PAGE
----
Stats That Matter: Georgia vs. Tennessee 2022

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Stats That Matter: Georgia vs. Tennessee 2022

A look back at what decided the game between Georgia and Tennessee.

lIn what was supposed to be the biggest matchup of the year with the AP poll ranked No. 1 Georgia Bulldogs hosting the visiting College Football Playoff committee ranked No. 1 Tennessee Volunteers, the Bulldogs showed the country that they are not a team to be doubted.





Since the Volunteers beat the Alabama Crimson Tide on October 15, all the hype has been around Tennessee and the run they were about to go on. There were comparisons to the 2019 LSU team, and the Vols were expected by many to beat Georgia. But like they always do, the Dawgs wound up on top at the end of this one.

Backing an already stout overall Georgia team was a Sanford Stadium that was louder than it has ever been before. The crowd was 100% a factor in this one giving the Vols multiple false start penalties boosting the morale of the Georgia defense.

One thing the Vols couldn’t do is run the ball, and in this sport you can’t afford not running the ball. Georgia’s defense held its own on the ground and in turn was able to turn up defending the air. Because the Georgia offense was able to consistently score and get up early, Tennessee found themselves in a hole that only Hendon Hooker’s arm could fill. But during obvious passing situations just became opportunities to sack the quarterback. Hooker took a beating and wasn’t able to perform anywhere to expectation.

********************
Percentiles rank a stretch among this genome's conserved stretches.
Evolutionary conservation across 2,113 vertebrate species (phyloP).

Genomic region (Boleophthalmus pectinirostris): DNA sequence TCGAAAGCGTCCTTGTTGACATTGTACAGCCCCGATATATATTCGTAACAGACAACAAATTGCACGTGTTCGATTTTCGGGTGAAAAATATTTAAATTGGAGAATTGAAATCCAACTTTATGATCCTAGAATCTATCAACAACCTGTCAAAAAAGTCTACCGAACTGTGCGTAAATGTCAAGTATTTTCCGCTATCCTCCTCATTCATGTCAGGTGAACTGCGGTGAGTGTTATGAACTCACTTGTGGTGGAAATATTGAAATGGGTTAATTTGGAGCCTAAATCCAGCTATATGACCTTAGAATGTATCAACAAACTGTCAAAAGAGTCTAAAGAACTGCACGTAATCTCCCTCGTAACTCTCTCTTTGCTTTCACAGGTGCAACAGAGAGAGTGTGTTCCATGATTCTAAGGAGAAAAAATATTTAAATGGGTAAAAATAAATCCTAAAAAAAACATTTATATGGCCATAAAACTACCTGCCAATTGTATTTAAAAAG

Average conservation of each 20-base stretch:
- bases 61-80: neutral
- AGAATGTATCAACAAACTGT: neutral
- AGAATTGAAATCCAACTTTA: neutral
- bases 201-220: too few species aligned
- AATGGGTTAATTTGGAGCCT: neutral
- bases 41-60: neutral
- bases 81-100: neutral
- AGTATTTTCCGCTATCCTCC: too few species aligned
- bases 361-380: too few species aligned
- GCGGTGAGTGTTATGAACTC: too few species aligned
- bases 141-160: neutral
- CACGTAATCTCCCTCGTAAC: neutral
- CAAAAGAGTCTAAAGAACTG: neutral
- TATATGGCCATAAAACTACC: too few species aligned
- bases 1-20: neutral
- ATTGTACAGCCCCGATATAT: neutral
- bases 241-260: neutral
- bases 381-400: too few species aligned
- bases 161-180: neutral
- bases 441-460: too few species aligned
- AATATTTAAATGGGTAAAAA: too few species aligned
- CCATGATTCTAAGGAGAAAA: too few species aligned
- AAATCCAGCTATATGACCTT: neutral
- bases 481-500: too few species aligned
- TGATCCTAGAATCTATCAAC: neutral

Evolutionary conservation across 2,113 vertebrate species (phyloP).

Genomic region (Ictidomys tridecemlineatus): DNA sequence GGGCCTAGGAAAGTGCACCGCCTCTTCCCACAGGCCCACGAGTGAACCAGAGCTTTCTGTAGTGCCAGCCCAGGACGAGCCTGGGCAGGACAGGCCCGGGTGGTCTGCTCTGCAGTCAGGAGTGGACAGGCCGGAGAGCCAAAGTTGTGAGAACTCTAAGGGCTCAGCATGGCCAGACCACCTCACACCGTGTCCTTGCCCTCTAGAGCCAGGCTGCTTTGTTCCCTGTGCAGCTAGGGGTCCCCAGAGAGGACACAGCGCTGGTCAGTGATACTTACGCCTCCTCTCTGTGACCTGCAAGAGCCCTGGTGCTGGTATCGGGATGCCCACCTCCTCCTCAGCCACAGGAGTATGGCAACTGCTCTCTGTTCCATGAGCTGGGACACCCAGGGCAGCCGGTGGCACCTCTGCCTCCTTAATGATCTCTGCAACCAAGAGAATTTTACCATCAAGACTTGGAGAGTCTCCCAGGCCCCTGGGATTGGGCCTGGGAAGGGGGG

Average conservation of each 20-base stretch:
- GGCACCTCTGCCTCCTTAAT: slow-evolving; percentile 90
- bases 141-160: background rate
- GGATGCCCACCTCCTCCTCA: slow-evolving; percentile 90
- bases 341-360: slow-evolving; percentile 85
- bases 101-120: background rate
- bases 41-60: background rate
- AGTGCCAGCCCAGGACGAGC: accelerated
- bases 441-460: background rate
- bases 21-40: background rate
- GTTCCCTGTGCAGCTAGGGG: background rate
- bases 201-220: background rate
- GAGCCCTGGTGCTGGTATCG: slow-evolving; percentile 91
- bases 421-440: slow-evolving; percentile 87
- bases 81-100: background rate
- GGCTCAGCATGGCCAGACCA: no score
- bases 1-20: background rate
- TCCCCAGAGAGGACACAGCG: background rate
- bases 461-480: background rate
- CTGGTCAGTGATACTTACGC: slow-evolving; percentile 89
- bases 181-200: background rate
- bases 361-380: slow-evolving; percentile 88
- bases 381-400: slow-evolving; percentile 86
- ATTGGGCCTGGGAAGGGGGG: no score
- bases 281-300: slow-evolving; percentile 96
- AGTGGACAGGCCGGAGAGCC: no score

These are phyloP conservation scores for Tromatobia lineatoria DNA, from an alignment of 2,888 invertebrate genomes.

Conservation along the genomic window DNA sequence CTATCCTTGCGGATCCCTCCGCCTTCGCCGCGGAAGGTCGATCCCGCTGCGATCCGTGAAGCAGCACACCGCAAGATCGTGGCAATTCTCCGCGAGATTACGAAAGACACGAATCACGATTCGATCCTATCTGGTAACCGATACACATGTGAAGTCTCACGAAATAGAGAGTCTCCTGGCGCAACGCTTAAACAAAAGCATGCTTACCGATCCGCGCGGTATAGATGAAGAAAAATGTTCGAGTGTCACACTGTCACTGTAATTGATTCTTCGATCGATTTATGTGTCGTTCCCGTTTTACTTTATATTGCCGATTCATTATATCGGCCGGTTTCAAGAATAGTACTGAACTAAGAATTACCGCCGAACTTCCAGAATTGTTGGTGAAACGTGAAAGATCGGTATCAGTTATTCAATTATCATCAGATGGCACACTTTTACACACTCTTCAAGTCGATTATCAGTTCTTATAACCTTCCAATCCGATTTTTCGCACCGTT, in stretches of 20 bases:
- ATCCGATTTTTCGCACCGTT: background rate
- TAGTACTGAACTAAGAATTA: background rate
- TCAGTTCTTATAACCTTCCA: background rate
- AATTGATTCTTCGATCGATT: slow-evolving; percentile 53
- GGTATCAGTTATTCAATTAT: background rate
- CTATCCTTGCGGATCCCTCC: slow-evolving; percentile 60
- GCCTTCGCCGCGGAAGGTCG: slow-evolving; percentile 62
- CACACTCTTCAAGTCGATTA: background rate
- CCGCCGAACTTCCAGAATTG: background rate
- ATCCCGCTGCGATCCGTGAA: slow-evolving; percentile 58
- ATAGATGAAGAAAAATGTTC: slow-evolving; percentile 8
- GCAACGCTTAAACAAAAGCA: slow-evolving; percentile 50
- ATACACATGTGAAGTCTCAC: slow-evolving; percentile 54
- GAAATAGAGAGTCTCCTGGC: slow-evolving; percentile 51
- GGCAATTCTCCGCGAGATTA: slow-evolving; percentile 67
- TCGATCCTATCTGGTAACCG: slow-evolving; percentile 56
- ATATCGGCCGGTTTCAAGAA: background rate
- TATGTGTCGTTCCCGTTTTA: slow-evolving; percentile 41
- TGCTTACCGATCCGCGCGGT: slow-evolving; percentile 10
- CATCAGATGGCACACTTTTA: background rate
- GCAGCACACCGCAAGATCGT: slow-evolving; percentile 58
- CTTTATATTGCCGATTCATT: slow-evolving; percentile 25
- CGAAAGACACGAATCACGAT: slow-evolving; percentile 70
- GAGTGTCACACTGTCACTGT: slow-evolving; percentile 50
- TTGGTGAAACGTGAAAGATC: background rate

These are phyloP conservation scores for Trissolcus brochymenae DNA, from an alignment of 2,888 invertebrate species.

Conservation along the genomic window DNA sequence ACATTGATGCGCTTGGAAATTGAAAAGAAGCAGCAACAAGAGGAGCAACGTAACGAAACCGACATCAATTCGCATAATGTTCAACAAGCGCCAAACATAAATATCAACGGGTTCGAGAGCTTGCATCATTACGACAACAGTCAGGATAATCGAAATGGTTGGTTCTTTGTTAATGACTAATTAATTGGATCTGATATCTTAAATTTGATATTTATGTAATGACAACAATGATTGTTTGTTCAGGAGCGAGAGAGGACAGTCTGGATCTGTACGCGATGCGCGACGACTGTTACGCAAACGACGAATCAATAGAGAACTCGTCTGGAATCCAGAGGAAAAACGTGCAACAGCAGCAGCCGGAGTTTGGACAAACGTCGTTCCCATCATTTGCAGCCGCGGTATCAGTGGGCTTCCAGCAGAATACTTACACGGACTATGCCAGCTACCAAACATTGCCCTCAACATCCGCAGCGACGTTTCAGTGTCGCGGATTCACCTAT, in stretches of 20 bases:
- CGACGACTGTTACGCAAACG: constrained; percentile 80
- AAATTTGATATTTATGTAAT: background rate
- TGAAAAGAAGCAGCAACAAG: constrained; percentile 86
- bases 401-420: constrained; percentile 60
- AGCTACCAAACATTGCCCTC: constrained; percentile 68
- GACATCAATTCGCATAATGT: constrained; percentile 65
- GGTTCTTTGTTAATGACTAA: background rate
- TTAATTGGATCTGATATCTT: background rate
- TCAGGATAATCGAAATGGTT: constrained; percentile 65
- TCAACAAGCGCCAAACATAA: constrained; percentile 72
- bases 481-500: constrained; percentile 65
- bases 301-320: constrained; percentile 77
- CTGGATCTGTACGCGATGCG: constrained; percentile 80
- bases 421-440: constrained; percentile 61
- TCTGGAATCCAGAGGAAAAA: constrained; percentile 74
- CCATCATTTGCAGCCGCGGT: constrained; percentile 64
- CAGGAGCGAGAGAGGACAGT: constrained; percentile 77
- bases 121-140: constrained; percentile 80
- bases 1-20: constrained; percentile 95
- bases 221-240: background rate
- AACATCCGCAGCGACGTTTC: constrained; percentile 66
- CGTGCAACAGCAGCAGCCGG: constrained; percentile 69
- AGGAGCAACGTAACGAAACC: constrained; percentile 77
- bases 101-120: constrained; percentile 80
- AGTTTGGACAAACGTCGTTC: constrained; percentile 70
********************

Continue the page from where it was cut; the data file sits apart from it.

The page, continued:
The Georgia Bulldogs are real. This is the most complete team in college football. They’ll travel to Starkville to take on Mike Leach and the Mississippi State Bulldogs, but in the meantime here’s the stats that matter in the mammoth victory over UT.


Multiple sources point to Dawg Nation reaching 130 decibels against Tennessee. Many were anticipating volume and atmosphere similar to the 2019 Notre Dame game, 2021 Arkansas or 2021 Kentucky, but 2022 Tennessee was a different beast. The crowd sent the Bulldogs to a different level and fueled them throughout the game. The noise also caused multiple pre-snap penalties for the Vols which killed drives. The crowd noise was the first thing that Coach Kirby Smart addressed in his opening statement postgame. It really was something special.


This number can be argued, but six sacks were recorded against the Volunteers. Coming into the game Georgia only had 10 on the season, and the Dawgs were without senior edge defender Nolan Smith who was recently ruled out for the rest of the season because of torn pectoral muscle. Regardless, the Dawgs came through. After putting the Vols in a hole, Tennessee had to pass the ball to catch up, but like most things that day, things did not swing the Volunteer’s way. Georgia was able to scheme up a lot of those sacks finally coming home on those “opportunities” that Coach Smart talked about earlier in the season.


“They’re a running team that chucks it deep,” Kirby Smart said in a press conference in the week leading up to the game. Tennessee’s volatile passing attack works because they’re also really good at running the ball. Their ground game is a threat, and keeps defenders in the box instead of in coverage. But one thing Tennessee hadn’t done was face a run defense like Georgia’s, that is, until November 5th. Georgia held the Volunteers to a mere 2.2 yards per carry and 94 total rushing yards on the day. That fact, alongside the scoring deficit, forced the Vols to become more one-sided and look to the air for answers, but none came. If you can’t run, you don’t deserve to be No. 1. Trevor Etienne, along with a mammoth running quarterback who is difficult to bring down.





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